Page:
$770M Adriaen’s Landing Project Begins in Hartford, CT
📅 Wed January 16, 2002 - Northeast Edition
It’s an exciting time to be in Hartford, CT. Of course, it will be even more exciting in a few years when work on the immense Adriaen’s Landing is completed. By that time, downtown Hartford will be transformed into something quite different than it is today. “It will add up to a refreshing landscape,” according to an official overseeing the project.
Adriaen’s Landing is a major mixed-use development in the heart of the city that will include a large convention center, hotel, museum, and 200 luxury apartments, along with space for shops, restaurants, entertainment and parking. The cost of the entire project is estimated to be $770 million, but because of the blight the downtown has seen since the early ’90s when many banks and insurance companies in Hartford consolidated, it will be a welcome expenditure. But according to Matt Fleury, director of marketing and communications for Capital City Economic Development Authority, the state has a governor, John G. Rowland, who is “extraordinarily committed” to rebuilding the city.
“Behind the scenes, there has been a tremendous amount of effort to reach this day. And now, as the visible signs of progress emerge, all of us are witnessing a new day in our capital city, Rowland said at the groundbreaking earlier this year. “Each of us is now in a position to carry the word forth, that we’ve seen it with our own eyes. Something big is happening in Hartford.”
While the project points to the future, it has a strong link to the city’s past. The project is named for Adriaen Block, a Dutch mariner who discovered the Connecticut River valley way back in 1615.
The buildings are going on a 33-acre (13.3 ha) parcel of land on the easternmost edge of downtown Hartford, right by the banks of the Connecticut River. The Connecticut Convention Center will be the largest one in New England outside of Boston, measuring 500,000 sq. ft. (46,451 sq m). Of that area, 143,000 sq. ft. (13,285 sq m) will be dedicated to exhibit hall, meeting and ballroom space and parking. With its central location, it is a relatively short drive for 22 million people living between Boston and New York City, so it should attract many to the city.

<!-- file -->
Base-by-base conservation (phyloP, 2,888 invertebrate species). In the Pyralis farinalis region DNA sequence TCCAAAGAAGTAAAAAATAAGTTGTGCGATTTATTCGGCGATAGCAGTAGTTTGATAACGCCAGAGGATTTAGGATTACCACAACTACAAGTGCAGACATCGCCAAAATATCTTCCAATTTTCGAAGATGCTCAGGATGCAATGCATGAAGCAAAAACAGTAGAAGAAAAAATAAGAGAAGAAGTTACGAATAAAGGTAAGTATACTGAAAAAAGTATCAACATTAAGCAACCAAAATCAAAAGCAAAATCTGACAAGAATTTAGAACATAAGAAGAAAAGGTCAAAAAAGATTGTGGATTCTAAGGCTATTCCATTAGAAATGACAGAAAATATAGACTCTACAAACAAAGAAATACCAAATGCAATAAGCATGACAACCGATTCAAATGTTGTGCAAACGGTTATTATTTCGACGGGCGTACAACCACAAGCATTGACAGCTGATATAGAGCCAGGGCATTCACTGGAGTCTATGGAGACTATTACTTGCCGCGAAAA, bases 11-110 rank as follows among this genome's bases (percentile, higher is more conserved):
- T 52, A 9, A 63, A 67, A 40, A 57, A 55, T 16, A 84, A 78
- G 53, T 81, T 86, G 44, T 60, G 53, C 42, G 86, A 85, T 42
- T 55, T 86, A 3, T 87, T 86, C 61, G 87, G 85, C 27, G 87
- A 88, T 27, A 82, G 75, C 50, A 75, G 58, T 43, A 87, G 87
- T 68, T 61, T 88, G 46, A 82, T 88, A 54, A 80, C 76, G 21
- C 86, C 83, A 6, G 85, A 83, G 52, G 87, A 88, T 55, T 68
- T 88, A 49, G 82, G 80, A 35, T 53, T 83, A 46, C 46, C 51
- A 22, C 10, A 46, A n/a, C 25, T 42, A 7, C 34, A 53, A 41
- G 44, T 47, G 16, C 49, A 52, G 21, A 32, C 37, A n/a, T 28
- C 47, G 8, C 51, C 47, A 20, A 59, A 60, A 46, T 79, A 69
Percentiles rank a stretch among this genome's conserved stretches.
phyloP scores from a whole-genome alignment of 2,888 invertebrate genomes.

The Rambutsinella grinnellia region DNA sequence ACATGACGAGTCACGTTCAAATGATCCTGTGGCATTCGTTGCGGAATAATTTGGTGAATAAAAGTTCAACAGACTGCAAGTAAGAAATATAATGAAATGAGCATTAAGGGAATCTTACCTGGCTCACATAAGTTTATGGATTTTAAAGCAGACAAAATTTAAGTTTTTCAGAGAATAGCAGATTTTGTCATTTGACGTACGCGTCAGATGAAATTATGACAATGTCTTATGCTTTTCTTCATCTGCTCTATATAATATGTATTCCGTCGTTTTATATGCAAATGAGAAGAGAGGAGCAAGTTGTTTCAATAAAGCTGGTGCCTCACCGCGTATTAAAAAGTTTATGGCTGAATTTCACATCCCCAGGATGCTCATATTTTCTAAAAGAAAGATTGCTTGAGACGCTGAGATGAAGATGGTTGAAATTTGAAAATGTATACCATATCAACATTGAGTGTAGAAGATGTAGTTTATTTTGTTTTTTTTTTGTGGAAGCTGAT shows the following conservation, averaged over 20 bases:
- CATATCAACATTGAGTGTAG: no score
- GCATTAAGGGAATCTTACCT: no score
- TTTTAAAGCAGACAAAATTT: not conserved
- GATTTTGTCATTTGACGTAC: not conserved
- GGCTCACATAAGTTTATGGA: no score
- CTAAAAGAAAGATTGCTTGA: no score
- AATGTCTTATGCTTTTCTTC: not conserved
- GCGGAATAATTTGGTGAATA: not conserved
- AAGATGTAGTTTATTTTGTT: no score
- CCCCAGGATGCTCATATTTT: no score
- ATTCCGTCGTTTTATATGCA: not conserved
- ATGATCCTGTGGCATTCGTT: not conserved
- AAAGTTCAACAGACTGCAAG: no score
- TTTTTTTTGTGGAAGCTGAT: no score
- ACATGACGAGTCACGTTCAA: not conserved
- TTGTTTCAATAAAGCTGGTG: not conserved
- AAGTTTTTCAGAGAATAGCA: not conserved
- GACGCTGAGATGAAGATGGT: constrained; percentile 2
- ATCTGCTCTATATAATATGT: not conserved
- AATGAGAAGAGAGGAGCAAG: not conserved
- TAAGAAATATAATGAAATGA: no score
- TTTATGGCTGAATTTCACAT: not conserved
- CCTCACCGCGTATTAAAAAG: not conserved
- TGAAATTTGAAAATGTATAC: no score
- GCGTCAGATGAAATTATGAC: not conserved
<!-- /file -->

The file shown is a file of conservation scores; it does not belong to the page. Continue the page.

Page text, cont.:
A new Marriott Hotel with 425 rooms will also go up in the same facility, although 275 more rooms could be added at a later date. Other buildings are still in the planning stages, such as a 150,000-sq.-ft. (13,935 sq m) science museum. “It will be a real celebration of Connecticut’s very rich natural and industrial history,” Fleury said, adding that it will showcase the area’s advances in the aerospace and pharmaceutical arenas.
“A lot of things are still in the birthing project,” he explained. In fact, developers are still not entirely certain how many buildings there will be ultimately.
Much of the project is being managed by the Hunt/Gilbane Joint Venture, a combination of two of the largest construction companies in the country. It also is the primary contractor for Rentschler Field, the new football stadium for the University of Connecticut being built in East Hartford. The architectural firm of Thompson, Ventullet, Stainback and Associates of Atlanta, GA, is the designer of the convention center. As for the retail, residential and entertainment portions, three other architects were brought in: Elkus/Manfredi of Boston, Costas Kondylis & Partners of New York City and Williams Jackson Ewing of Baltimore.
“It was designed to be architecturally attractive so that it flatters the city,” Fleury said. “Adriaen’s Landing will be built in such a way to strengthen Hartford’s existing assets.”
Ground was broken on May 31, 2001, so most of the work being done so far only involves excavation.
“There are very large excavations,” Fleury explained. “The utility systems have to be borrowed, so they have to dig underneath highways and very deep into the ground.” Numerous utility lines will be placed in the ground, such as fiber optics, sewer, gas and steam. Plans are to finish the digging this winter so that pile driving can start sometime in the first quarter of 2002. Earth Technologies Inc. is the subcontractor in charge of the excavations. In all, digging will take approximately 12 months to complete. At press time, the company was using John Deere, Caterpillar and Schwing cranes.
According to Fleury, most of the buildings will not actually go very far into the ground because they will be connected to parking facilities underneath. With the project set in an urban environment, a number of issues will come into play, such as what to do with traffic going through that part of town. Detours and temporary highway exits also had to be created, large jobs in themselves. When things are finished, pedestrian and vehicular traffic will draw people from Adriaen’s Landing into the neighboring downtown areas, creating what some consultants are calling a “connective tissue.”
“This had to be developed with an extraordinary amount of thought,” Fleury commented. “It’s a tremendous project with the management of everything this complex. The team is doing a tremendous job of stepping up to it.”
If everything goes as scheduled, the first events will be held at the convention center during the winter of 2004-5.